Still, the market remains on the defensive as any significant trade progress could knock prices lower. However, the latest positive trade headlines have merely clipped but not reversed gold’s overnight gains suggesting the market is keying on the US economic data as well.
The reasons for gold's bounce higher in US trading was disappointing economic data as the US consumer confidence fell in November, the fourth straight decline.
So, while risk sentiment as expressed through JPY looks negative for gold, the opportunity cost of risk-free asset returns as measured by the real 10y Treasury yield, which fell overnight on the weaker US data, is supporting gold prices today.
While the near-term path may be lower, the downside may be limited. Despite the improved risk-on sentiment, investors' attitudes have remained favorable toward gold. Comex positions rose by 1.2moz last week to 31.9moz, according to the Commitment of Traders data, while Gold ETFs rose for a fifth consecutive day Monday, with 156.7koz inflows into US-based funds.
But for gold, it’s all about the Fed.
It’s data from the US manufacturing sector that perfectly illustrates the difficulty the Fed face. The backward-looking data continues to paint a deteriorating economy, but the forward-looking data looks rosy. This year the Feds have been favoring the forward-looking indicators, suggesting that a negative sequence of forwarding looking events would be needed for the Fed to cut. Still, as things stand today, those prints will discourage them from cutting interest rates. Which is ultimately bearish for gold.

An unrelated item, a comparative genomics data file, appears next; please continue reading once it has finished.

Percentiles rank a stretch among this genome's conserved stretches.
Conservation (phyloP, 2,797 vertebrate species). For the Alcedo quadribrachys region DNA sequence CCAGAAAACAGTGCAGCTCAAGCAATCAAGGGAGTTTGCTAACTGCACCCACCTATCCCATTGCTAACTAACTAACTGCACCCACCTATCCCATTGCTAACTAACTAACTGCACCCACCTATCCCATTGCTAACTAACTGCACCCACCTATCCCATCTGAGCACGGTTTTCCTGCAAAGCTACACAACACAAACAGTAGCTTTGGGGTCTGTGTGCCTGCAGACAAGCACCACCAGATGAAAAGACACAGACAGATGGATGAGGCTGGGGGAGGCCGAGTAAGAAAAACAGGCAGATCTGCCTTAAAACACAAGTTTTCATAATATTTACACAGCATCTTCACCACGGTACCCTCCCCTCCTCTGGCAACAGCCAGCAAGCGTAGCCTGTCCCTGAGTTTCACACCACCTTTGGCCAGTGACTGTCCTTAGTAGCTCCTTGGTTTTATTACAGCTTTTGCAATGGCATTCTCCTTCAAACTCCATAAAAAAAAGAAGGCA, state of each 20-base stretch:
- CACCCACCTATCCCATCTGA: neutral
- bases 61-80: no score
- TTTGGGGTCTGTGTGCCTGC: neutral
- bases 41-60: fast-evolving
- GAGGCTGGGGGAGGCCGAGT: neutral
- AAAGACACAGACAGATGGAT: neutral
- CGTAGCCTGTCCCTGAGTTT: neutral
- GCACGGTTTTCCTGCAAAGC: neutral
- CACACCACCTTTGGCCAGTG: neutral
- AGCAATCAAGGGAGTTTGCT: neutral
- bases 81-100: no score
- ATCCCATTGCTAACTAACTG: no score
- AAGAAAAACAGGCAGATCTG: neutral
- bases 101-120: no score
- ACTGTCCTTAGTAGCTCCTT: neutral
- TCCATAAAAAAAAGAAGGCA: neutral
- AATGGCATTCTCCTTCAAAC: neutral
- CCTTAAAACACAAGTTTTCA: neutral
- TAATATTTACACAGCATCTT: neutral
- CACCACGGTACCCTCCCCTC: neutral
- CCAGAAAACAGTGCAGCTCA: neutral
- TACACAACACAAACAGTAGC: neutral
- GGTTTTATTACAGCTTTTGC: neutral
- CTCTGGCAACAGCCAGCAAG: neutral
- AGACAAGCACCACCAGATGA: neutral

The chunky LVMH/Tiffany M&A deal worth 16.2bio USD is likely weighing in the EURUSD. Still, for now, with renewed strength in USTs, the pair seems to be resilient above 1.10 handle again, but with the lack of better European data lately, the single currency might struggle to find legs. In this holiday-shortened week, traders are more prone to put through client orders rather than extend risk.
The Malaysian Ringgit
The Yuan is trading up this morning due to trade optimism, which should lend some support to the Ringgit today. But eyes will be on the KLCI to see if it can reverse its losing streak, as stock market outflows have continued to weigh on the Ringgit sentiment this week. This despite a risk on narrative boosting another ASEAN market on the back of trade talk optimism.
Brent crude is holding above $64.00 per barrel today, which should lend support to O&G constituents so we could see the Ringgit trade on a more favorable note today.
Read more articles from Stephen Innes: https://www.axitrader.com/int/market-news-blog/stephen-innes.
The information is not to be construed as a recommendation; or an offer to buy or sell; or the solicitation of an offer to buy or sell any security, financial product, or instrument; or to participate in any trading strategy. Readers should seek their own advice. Reproduction or redistribution of this information is not permitted.
Equities hit with the inflation stick; Saudi assurance provides oil with shelter from the storm; USDJPY hedge plays building; Gold appears prone